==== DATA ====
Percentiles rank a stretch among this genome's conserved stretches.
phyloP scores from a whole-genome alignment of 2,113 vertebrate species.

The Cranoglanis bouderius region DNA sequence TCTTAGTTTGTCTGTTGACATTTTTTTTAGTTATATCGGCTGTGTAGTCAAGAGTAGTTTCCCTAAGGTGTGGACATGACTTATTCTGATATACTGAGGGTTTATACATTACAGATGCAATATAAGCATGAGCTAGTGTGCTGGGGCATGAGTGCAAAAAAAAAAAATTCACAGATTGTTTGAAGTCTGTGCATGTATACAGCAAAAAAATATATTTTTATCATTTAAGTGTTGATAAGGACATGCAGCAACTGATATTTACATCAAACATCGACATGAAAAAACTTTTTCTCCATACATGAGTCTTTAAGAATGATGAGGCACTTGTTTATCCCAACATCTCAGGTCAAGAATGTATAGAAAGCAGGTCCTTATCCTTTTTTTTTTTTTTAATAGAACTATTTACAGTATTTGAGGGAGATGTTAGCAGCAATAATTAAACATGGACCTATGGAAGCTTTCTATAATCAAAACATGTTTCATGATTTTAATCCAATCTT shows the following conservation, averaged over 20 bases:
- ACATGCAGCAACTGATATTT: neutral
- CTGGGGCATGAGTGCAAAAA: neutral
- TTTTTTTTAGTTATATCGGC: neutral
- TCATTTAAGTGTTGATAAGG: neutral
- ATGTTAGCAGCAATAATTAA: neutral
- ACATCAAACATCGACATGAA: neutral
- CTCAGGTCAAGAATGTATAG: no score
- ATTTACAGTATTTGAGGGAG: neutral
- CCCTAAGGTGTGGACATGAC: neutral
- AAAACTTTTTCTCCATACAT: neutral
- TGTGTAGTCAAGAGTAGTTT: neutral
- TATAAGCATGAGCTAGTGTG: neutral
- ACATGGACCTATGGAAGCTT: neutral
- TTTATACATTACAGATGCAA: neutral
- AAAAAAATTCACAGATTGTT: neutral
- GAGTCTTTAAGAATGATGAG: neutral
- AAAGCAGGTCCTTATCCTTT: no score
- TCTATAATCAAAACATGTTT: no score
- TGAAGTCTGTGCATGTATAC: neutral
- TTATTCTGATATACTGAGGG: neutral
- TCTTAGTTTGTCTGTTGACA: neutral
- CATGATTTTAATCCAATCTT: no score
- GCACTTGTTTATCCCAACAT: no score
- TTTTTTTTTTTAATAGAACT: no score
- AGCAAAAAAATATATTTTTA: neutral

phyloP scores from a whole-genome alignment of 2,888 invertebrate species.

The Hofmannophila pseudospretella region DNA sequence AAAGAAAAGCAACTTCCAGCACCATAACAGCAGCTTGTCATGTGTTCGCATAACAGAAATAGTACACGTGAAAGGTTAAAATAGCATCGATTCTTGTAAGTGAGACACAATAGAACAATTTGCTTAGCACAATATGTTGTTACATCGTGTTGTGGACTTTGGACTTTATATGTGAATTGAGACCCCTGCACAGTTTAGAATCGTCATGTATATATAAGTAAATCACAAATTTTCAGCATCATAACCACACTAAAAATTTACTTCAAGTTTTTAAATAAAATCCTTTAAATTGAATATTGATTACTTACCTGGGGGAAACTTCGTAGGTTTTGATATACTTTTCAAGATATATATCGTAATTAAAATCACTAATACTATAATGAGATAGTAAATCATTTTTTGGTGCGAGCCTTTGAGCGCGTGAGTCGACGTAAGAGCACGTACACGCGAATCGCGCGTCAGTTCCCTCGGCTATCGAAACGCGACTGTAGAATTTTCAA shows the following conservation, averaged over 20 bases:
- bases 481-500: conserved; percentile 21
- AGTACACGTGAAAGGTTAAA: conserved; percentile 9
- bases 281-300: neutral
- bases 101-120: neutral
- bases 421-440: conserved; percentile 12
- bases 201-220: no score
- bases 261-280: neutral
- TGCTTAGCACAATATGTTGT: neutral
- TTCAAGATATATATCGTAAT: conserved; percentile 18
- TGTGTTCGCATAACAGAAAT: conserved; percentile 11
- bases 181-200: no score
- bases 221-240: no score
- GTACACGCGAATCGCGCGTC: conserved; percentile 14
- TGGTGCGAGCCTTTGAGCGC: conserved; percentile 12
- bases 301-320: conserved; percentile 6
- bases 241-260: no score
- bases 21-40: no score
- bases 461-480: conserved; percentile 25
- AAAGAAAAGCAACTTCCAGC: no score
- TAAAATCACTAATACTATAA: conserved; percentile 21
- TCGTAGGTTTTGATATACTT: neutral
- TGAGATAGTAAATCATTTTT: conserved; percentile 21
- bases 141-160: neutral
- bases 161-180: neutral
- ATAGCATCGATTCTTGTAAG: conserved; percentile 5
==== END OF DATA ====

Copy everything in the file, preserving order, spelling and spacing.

Percentiles rank a stretch among this genome's conserved stretches.
phyloP scores from a whole-genome alignment of 2,113 vertebrate species.

The Cranoglanis bouderius region DNA sequence TCTTAGTTTGTCTGTTGACATTTTTTTTAGTTATATCGGCTGTGTAGTCAAGAGTAGTTTCCCTAAGGTGTGGACATGACTTATTCTGATATACTGAGGGTTTATACATTACAGATGCAATATAAGCATGAGCTAGTGTGCTGGGGCATGAGTGCAAAAAAAAAAAATTCACAGATTGTTTGAAGTCTGTGCATGTATACAGCAAAAAAATATATTTTTATCATTTAAGTGTTGATAAGGACATGCAGCAACTGATATTTACATCAAACATCGACATGAAAAAACTTTTTCTCCATACATGAGTCTTTAAGAATGATGAGGCACTTGTTTATCCCAACATCTCAGGTCAAGAATGTATAGAAAGCAGGTCCTTATCCTTTTTTTTTTTTTTAATAGAACTATTTACAGTATTTGAGGGAGATGTTAGCAGCAATAATTAAACATGGACCTATGGAAGCTTTCTATAATCAAAACATGTTTCATGATTTTAATCCAATCTT shows the following conservation, averaged over 20 bases:
- ACATGCAGCAACTGATATTT: neutral
- CTGGGGCATGAGTGCAAAAA: neutral
- TTTTTTTTAGTTATATCGGC: neutral
- TCATTTAAGTGTTGATAAGG: neutral
- ATGTTAGCAGCAATAATTAA: neutral
- ACATCAAACATCGACATGAA: neutral
- CTCAGGTCAAGAATGTATAG: no score
- ATTTACAGTATTTGAGGGAG: neutral
- CCCTAAGGTGTGGACATGAC: neutral
- AAAACTTTTTCTCCATACAT: neutral
- TGTGTAGTCAAGAGTAGTTT: neutral
- TATAAGCATGAGCTAGTGTG: neutral
- ACATGGACCTATGGAAGCTT: neutral
- TTTATACATTACAGATGCAA: neutral
- AAAAAAATTCACAGATTGTT: neutral
- GAGTCTTTAAGAATGATGAG: neutral
- AAAGCAGGTCCTTATCCTTT: no score
- TCTATAATCAAAACATGTTT: no score
- TGAAGTCTGTGCATGTATAC: neutral
- TTATTCTGATATACTGAGGG: neutral
- TCTTAGTTTGTCTGTTGACA: neutral
- CATGATTTTAATCCAATCTT: no score
- GCACTTGTTTATCCCAACAT: no score
- TTTTTTTTTTTAATAGAACT: no score
- AGCAAAAAAATATATTTTTA: neutral

phyloP scores from a whole-genome alignment of 2,888 invertebrate species.

The Hofmannophila pseudospretella region DNA sequence AAAGAAAAGCAACTTCCAGCACCATAACAGCAGCTTGTCATGTGTTCGCATAACAGAAATAGTACACGTGAAAGGTTAAAATAGCATCGATTCTTGTAAGTGAGACACAATAGAACAATTTGCTTAGCACAATATGTTGTTACATCGTGTTGTGGACTTTGGACTTTATATGTGAATTGAGACCCCTGCACAGTTTAGAATCGTCATGTATATATAAGTAAATCACAAATTTTCAGCATCATAACCACACTAAAAATTTACTTCAAGTTTTTAAATAAAATCCTTTAAATTGAATATTGATTACTTACCTGGGGGAAACTTCGTAGGTTTTGATATACTTTTCAAGATATATATCGTAATTAAAATCACTAATACTATAATGAGATAGTAAATCATTTTTTGGTGCGAGCCTTTGAGCGCGTGAGTCGACGTAAGAGCACGTACACGCGAATCGCGCGTCAGTTCCCTCGGCTATCGAAACGCGACTGTAGAATTTTCAA shows the following conservation, averaged over 20 bases:
- bases 481-500: conserved; percentile 21
- AGTACACGTGAAAGGTTAAA: conserved; percentile 9
- bases 281-300: neutral
- bases 101-120: neutral
- bases 421-440: conserved; percentile 12
- bases 201-220: no score
- bases 261-280: neutral
- TGCTTAGCACAATATGTTGT: neutral
- TTCAAGATATATATCGTAAT: conserved; percentile 18
- TGTGTTCGCATAACAGAAAT: conserved; percentile 11
- bases 181-200: no score
- bases 221-240: no score
- GTACACGCGAATCGCGCGTC: conserved; percentile 14
- TGGTGCGAGCCTTTGAGCGC: conserved; percentile 12
- bases 301-320: conserved; percentile 6
- bases 241-260: no score
- bases 21-40: no score
- bases 461-480: conserved; percentile 25
- AAAGAAAAGCAACTTCCAGC: no score
- TAAAATCACTAATACTATAA: conserved; percentile 21
- TCGTAGGTTTTGATATACTT: neutral
- TGAGATAGTAAATCATTTTT: conserved; percentile 21
- bases 141-160: neutral
- bases 161-180: neutral
- ATAGCATCGATTCTTGTAAG: conserved; percentile 5